China, Dominican Republic cement ties

By Deng Xiaoci and Bai Yunyi Source:Global Times Published: 2018/5/1 21:28:40

Dominican Republic latest to break ‘ties’ with Taiwan

Dominican Republic Foreign Minister Miguel Vargas (left) shakes hands with Chinese Foreign Minister Wang Yi during a signing ceremony in Beijing on Tuesday. The Dominican Republic on Tuesday established diplomatic relations with China. Photo: AFP

China and the Dominican Republic signed a joint communiqué establishing diplomatic ties on Tuesday in Beijing, after the Caribbean nation, which had been Taiwan's largest "diplomatic ally," ended "diplomatic relations" with the island.

The Dominican Republic government's decision was hailed by Chinese observers on Tuesday, as it makes manifest the Dominican Republic leaders' vision that takes into consideration the country's long-term socioeconomic growth and the interests of its people, as the one-China policy is recognized by the overwhelming majority of countries.

"It is an obvious decision for the Dominican Republic leaders to make and it favors the people of the Dominican Republic and its development. It can now participate in the Belt and Road initiative, Beijing's global development initiative rather than the petty favors offered by Taiwan," Liu Yuqin, a former Chinese ambassador to Ecuador, told the Global Times on Tuesday.

Presidential adviser Flavio Dario Espinal told reporters at a press conference that his country is convinced bilateral relations with China will have a positive impact on the future of the Caribbean nation, the Xinhua News Agency reported on Tuesday.

The Dominican's political and economic sectors were fully consulted before the government made the decision which was mainly based on the "needs, potential and future outlook" of the Dominican people, he said.

China is the Caribbean country's second largest supplier of imported products, with bilateral trade volume amounting to around $2 billion.

The Dominican Republic is China's second largest trade partner in the Caribbean and Central American region, and the growth potential between the two countries is immense, said Xinhua.

Liu believes establishing diplomatic ties will benefit people of both countries, bringing cooperation to a higher and deeper level.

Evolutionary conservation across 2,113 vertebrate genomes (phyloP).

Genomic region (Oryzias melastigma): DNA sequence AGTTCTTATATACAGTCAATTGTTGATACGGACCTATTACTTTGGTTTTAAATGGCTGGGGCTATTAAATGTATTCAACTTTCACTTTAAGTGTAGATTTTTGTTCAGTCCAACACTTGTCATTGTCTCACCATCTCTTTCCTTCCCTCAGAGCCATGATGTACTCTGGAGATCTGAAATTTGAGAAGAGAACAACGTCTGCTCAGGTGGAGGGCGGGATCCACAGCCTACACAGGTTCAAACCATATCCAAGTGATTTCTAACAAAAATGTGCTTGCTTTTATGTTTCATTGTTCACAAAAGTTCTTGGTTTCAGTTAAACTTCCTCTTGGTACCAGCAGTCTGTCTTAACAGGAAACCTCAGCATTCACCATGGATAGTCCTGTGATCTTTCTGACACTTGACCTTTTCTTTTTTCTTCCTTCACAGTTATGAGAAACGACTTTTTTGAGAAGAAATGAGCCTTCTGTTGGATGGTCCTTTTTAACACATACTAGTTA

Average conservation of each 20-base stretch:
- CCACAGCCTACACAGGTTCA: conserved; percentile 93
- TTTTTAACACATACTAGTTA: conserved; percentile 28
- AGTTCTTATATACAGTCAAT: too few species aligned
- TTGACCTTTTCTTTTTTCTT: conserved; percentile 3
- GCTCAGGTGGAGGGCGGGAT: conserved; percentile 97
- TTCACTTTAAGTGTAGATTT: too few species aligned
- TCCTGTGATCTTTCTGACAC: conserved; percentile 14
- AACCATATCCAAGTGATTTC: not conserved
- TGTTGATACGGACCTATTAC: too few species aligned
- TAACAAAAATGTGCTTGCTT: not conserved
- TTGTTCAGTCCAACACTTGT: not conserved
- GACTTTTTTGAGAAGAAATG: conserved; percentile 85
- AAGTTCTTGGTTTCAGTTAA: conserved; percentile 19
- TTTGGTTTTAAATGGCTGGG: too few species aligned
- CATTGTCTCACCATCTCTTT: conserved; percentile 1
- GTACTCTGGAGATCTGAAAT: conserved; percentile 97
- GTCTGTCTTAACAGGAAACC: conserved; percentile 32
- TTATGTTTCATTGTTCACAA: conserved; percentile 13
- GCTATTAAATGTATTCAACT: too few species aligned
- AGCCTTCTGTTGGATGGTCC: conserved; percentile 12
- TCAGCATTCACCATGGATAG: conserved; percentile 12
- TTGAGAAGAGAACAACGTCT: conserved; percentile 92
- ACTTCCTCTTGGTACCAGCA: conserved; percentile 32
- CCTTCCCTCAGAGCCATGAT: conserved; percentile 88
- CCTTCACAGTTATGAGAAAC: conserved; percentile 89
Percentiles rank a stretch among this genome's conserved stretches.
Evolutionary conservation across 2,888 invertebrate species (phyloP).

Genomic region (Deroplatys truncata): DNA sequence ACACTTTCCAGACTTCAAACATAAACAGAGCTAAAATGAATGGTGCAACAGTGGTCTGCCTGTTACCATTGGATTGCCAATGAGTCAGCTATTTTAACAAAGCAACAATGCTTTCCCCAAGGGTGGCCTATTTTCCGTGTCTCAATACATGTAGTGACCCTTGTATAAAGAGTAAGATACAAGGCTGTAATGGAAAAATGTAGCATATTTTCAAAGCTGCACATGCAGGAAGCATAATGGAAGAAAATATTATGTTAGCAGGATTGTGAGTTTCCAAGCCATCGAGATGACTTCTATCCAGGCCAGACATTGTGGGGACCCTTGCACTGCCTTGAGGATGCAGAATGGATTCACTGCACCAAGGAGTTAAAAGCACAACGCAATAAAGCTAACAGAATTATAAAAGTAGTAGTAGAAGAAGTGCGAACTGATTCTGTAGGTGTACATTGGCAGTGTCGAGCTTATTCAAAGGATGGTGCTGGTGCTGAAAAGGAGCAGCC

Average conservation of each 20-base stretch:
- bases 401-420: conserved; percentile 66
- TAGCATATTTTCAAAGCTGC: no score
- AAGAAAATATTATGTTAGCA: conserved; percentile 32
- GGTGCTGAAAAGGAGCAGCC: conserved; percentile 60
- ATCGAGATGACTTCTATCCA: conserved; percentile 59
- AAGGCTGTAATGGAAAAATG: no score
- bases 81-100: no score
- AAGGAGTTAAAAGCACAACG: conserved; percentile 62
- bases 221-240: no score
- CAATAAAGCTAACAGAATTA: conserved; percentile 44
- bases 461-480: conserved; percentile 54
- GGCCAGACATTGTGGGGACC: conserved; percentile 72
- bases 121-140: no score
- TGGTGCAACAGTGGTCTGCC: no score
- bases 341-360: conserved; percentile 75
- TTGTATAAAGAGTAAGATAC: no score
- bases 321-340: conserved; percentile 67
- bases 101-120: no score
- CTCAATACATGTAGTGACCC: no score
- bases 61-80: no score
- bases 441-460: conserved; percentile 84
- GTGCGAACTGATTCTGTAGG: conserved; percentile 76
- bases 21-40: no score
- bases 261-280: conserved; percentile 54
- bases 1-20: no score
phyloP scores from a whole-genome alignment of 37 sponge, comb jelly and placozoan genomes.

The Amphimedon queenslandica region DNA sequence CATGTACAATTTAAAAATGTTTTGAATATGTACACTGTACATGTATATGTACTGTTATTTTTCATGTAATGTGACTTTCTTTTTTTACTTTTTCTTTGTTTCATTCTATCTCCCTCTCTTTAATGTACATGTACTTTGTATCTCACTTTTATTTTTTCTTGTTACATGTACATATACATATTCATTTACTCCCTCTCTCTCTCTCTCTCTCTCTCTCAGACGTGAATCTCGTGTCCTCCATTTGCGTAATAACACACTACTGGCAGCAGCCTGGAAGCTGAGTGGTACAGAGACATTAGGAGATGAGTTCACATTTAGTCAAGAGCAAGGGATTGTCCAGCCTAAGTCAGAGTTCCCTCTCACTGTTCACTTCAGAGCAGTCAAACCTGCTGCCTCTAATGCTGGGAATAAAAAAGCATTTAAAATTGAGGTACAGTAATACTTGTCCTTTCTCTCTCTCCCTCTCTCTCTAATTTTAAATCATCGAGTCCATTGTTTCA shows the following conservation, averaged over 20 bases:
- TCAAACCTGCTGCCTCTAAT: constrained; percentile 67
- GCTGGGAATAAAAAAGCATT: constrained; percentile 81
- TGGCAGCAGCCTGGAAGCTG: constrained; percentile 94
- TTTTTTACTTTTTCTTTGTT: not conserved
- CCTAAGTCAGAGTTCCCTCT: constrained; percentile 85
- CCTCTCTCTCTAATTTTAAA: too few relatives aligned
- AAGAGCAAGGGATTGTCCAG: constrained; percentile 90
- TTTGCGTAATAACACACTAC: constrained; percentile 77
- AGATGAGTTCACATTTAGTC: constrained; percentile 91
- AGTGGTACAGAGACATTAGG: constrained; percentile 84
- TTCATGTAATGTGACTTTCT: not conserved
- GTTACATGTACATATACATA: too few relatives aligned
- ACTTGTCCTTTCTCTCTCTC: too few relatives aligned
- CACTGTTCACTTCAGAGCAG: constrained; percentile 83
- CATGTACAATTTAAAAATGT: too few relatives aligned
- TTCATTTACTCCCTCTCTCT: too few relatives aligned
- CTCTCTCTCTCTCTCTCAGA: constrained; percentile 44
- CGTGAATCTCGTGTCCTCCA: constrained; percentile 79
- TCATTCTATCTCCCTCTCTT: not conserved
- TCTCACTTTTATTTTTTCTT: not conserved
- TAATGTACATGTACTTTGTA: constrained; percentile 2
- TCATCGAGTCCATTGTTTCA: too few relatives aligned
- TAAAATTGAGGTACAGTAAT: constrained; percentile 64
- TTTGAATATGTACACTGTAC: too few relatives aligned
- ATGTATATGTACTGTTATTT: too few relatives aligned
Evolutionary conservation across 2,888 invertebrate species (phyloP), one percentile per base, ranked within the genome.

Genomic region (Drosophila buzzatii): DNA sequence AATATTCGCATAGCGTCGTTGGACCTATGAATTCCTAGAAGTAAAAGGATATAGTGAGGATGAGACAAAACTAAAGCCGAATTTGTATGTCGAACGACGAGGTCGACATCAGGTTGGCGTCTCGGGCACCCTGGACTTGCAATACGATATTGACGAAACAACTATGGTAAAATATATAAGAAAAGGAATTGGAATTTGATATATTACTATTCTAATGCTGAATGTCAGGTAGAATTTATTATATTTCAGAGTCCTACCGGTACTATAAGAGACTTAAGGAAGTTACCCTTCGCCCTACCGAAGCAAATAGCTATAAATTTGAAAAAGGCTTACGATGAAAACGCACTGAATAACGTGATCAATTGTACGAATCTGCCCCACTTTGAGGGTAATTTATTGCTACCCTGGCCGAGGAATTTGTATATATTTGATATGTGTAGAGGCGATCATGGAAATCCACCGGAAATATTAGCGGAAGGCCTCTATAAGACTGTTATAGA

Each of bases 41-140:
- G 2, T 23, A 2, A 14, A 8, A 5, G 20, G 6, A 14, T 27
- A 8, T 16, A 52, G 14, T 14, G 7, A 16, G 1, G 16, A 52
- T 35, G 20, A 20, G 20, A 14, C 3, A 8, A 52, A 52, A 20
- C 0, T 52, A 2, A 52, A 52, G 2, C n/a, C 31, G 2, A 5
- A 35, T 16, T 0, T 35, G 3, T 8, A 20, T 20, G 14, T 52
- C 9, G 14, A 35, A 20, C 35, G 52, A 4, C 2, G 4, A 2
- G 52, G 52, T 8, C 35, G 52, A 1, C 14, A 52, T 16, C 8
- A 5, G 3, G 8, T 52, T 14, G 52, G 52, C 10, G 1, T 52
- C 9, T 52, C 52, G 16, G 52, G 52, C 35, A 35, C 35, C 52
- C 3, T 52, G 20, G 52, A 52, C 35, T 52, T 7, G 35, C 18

Rosa Ng Báez, head of the Office of Commercial Development of the Dominican Republic in China, told the Global Times on Tuesday that a new "embassy" sign will soon be issued in replacement of the current "office" one, and the Dominican Republican national flag has been raised at the iconic Diaoyutai State Guesthouse in Beijing.

The new embassy will vigorously promote bilateral cooperation in investment and tourism, Rosa Ng Báez said, adding that the Dominican Republic hopes more Chinese companies will invest in the country under the framework of the Belt and Road initiative, and the two nations will build stronger air links to encourage Chinese citizens to visit and work in the Caribbean nation.

Additional talks will be held Wednesday between the visiting Dominican Republic official, Jose Ramon Peralta, the Administrative Minister of the Presidency, and Chinese officials to discuss cooperation in various fields, Ng Báez noted.

One China

In Tuesday's joint communiqué, the Dominican Republic government announced that it "severs 'diplomatic relations' with Taiwan as of this day," while honoring that "there is but one China in the world and the government of the People's Republic of China is the sole legal government representing the whole of China and that Taiwan is an inalienable part of China's territory."

The island of Taiwan is now left with only 19 "diplomatic allies" around the world, which are mostly developing countries in the Caribbean and Pacific, and according to the CNN on Tuesday. The Dominican Republic was the largest of that group.

Given the Chinese mainland's increasingly robust international status and global influence, it is evident Taiwan is rapidly losing sway around the world, Liu said.

Liu also dismissed rumors that the Dominican Republic ended its ties with Taiwan to win Beijing's approval for it to become a non-permanent member of the UN Security Council, noting that "it is a decision made according to the larger overall situation, and it is good for its people in the longer term."

Chinese Vice President Wang Qishan on Tuesday met Dominican Foreign Minister Miguel Vargas in Beijing. Wang conveyed Chinese President Xi Jinping's greetings to Dominican President Danilo Medina, and extended congratulations on the establishment of diplomatic ties.

Wang said that while recognizing and upholding the one-China principle, the Dominican government has made a political decision to sever "diplomatic relations" with Taiwan and forge diplomatic ties with China, which conforms to the trend of the times and is in line with the fundamental and long-term interests of the two countries and two peoples.


Newspaper headline: China forges new relations

Posted in: DIPLOMACY

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